What should I do? Can I tell a doctor I do not want to get on a scale? Should I tell the nurse? I haven't had a regular doctor as an adult, so it's not like I have a doctor I really trust or feel comfortable talking to right off the bat about this.

Just call up and ask while you are scheduling your first appointment. If they can't accommodate your relatively simple and straightforward request in this case, that's probably not the kind of doctor's office you want to be dealing with in general.
posted by burnmp3s at 9:57 AM on September 21, 2009

I'm a normal weight for my height, no eating disorder issues, and I can't remember a doctor's appointment where they TOLD me my weight without me having to ask. They always weighed me and just wrote it down without saying anything to me. So I don't think "btw, I don't want to know" will be any sort of a problem, because it seems to be their default IME.
posted by desjardins at 10:08 AM on September 21, 2009

Just wanted to emphasize that they can't make you get on the scale. Don't let that stop you from getting a physical or anything else. Just tell them that you have serious issues with it and you don't want to do it.
posted by callmejay at 10:12 AM on September 21, 2009 [4 favorites]

You absolutely do not have to consent to anything you do not want to do or have done to you at your doctor. Your body belongs to you and you are in charge of what happens to it.
posted by kamikazegopher at 10:23 AM on September 21, 2009 [7 favorites]

I know a lot of people in the body/fat acceptance movement that refuse to be weighed. It's generally not a big deal. When you get taken back and they start to lead you to the scale just say "No thank you, I don't want to be weighed today." It's none of their damn business why you don't want it. If they press the issue, tell them you're recovering from an eating disorder and they SHOULD leave it at that. If they don't find a new doctor.
posted by elsietheeel at 10:25 AM on September 21, 2009

If your doctor is a douchebag about it, change doctors.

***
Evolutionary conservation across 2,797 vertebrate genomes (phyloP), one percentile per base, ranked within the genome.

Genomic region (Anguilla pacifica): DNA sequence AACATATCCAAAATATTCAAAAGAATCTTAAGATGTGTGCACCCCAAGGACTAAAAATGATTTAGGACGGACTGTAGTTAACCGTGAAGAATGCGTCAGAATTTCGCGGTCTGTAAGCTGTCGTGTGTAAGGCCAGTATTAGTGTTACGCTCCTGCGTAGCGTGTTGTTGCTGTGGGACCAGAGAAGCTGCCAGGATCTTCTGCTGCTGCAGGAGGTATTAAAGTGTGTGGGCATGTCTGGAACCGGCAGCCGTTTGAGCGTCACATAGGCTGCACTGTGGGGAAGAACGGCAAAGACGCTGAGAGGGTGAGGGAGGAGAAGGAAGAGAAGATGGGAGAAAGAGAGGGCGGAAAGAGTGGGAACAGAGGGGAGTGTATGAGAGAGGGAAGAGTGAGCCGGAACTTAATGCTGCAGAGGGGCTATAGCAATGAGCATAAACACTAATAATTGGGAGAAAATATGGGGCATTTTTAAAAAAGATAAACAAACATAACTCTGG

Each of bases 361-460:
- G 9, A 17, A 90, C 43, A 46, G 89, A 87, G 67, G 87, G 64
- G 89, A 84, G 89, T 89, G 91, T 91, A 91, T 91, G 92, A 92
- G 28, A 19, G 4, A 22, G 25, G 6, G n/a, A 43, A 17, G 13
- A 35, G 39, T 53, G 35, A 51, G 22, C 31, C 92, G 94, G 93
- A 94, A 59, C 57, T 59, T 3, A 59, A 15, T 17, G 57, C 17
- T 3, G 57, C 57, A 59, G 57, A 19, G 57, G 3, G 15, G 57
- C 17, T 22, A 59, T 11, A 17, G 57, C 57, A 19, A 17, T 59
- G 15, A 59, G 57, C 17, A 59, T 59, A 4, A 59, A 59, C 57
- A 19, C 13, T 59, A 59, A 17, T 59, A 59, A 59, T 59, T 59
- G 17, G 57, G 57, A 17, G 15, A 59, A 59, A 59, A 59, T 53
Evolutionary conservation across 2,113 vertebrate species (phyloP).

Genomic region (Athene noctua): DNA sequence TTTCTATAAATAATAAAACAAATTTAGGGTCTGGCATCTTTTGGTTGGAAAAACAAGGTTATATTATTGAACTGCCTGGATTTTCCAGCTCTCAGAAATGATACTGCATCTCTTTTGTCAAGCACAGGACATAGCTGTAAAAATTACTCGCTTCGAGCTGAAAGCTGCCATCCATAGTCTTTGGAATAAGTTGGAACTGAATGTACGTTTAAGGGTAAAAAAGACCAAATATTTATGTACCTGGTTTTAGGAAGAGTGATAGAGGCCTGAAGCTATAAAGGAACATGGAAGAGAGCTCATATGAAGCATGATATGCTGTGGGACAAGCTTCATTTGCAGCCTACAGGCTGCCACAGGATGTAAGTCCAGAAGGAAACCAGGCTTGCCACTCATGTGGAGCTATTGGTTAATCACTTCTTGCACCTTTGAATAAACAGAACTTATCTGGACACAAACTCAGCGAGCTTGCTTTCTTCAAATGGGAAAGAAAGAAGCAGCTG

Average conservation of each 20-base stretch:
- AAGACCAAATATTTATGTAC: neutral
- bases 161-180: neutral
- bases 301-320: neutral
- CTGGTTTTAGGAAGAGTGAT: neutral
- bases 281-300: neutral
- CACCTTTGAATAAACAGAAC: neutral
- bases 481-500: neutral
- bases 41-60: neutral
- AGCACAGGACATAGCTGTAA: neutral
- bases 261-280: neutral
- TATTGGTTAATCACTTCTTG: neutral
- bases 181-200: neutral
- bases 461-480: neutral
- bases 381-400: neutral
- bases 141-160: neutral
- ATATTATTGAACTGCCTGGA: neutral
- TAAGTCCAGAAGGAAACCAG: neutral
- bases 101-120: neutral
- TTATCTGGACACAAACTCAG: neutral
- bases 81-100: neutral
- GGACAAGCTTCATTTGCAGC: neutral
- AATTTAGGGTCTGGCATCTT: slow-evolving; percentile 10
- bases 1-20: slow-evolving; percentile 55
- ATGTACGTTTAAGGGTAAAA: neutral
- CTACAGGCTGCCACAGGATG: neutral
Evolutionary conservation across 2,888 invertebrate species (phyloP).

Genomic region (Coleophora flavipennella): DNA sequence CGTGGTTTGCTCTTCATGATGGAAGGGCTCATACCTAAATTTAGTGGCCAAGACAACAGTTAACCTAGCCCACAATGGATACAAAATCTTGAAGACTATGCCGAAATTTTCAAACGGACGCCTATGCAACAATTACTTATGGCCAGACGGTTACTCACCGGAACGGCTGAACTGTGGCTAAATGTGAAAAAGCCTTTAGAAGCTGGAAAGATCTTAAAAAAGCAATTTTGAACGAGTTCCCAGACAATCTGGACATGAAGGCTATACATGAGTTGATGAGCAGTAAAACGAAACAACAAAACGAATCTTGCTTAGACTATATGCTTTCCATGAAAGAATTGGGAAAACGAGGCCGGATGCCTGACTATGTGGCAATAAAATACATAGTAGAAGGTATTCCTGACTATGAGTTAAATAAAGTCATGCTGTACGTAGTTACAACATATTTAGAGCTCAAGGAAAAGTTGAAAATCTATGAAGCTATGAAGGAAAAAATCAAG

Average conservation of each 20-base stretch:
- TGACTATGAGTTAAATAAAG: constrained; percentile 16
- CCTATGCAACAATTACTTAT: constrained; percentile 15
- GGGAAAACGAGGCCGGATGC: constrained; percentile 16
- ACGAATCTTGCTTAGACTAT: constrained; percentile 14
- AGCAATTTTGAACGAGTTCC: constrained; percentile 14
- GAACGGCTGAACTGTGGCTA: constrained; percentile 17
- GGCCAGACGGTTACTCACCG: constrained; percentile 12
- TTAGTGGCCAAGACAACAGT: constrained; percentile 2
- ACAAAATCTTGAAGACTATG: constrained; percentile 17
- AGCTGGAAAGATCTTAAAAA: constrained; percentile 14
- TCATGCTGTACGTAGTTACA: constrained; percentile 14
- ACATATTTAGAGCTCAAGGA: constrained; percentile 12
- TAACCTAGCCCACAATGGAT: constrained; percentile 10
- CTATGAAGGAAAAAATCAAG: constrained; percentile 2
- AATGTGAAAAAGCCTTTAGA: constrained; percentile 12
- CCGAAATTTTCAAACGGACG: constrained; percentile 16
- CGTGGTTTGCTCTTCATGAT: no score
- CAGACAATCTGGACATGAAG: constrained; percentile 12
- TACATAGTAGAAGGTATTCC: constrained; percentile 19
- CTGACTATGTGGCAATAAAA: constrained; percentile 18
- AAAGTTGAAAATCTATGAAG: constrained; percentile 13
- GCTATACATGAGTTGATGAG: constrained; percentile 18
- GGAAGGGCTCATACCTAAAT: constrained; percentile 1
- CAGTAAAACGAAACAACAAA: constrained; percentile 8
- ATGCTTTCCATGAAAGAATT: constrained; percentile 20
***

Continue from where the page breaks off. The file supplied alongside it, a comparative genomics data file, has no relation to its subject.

This is *excellent* advice. I just dropped my GP and am looking for a new one over a similar, but unrelated issue.

Any doctor you see should be willing to adapt to your psychological needs and concerns without argument, especially once informed that you are seeing a therapist to address them. If he or she won't, then you should absolutely find a different practitioner.
posted by zarq at 10:28 AM on September 21, 2009 [1 favorite]

If you don't want to be weighed, don't let them weigh you. It's far from necessary. If they persist, inform them that you will not be stepping on a scale. Explain why, if you care to. If they still persist, inform them you'll be taking your business elsewhere.

I've never been given any grief about it, and there are reasons for them to want to know, within a general range, what I weigh. My answer is typically "too damn much", and they accept that :P
posted by Rendus at 10:33 AM on September 21, 2009

Every single time I got to the doctor (a couple of times a year, average), when the nurse tells me to get on the scale, I just say (with no further explanation)

"I'm not comfortable with that part, I don't do scales well."

I haven't ever gotten so much as a strange look.

If you don't want to do something, you don't have to, doctor's office or no.
posted by KAS at 10:45 AM on September 21, 2009

If you're not comfortable telling the nurse you don't want to get on the scale, you can write a letter. If you google Hanne Blank letter to doctor you'll find a good template.

You have every right not to get on the scale. Since i've started using the letter method --I just bring in a copy for my file and one for the doctor at my first appointment -- I have never had a problem.

Good luck!
posted by sugarfish at 10:49 AM on September 21, 2009

Nthing everyone above. You are not required to be weighed in order to get a physical. If you do want the doctor to know your weight (or there's some specific reason that they need to know it, such as trying to get dosing right for medication that is sensitive to changes in body weight), you can request that they not tell you the number. You can even tell them over the phone when you make your appointment that you're in treatment for an eating disorder and do not want your weight mentioned or discussed at your appointment. And if your doctor's office balks at any of your requests, find a new doctor.
posted by decathecting at 11:04 AM on September 21, 2009

When you are taken in to the dr's office, tell them politely that you REFUSE to be weighed. Don't waste time telling the "nurse" (which in the majority of doctors offices they are NOT nurses but medical assistants!) why you won't get on. They don't have the education to understand and in my experience it just complicates things. I would let the physician know why, though, and that it is being worked on. All it will show on your record, usually, is REFUSED will be put under the column for Weight under vitals.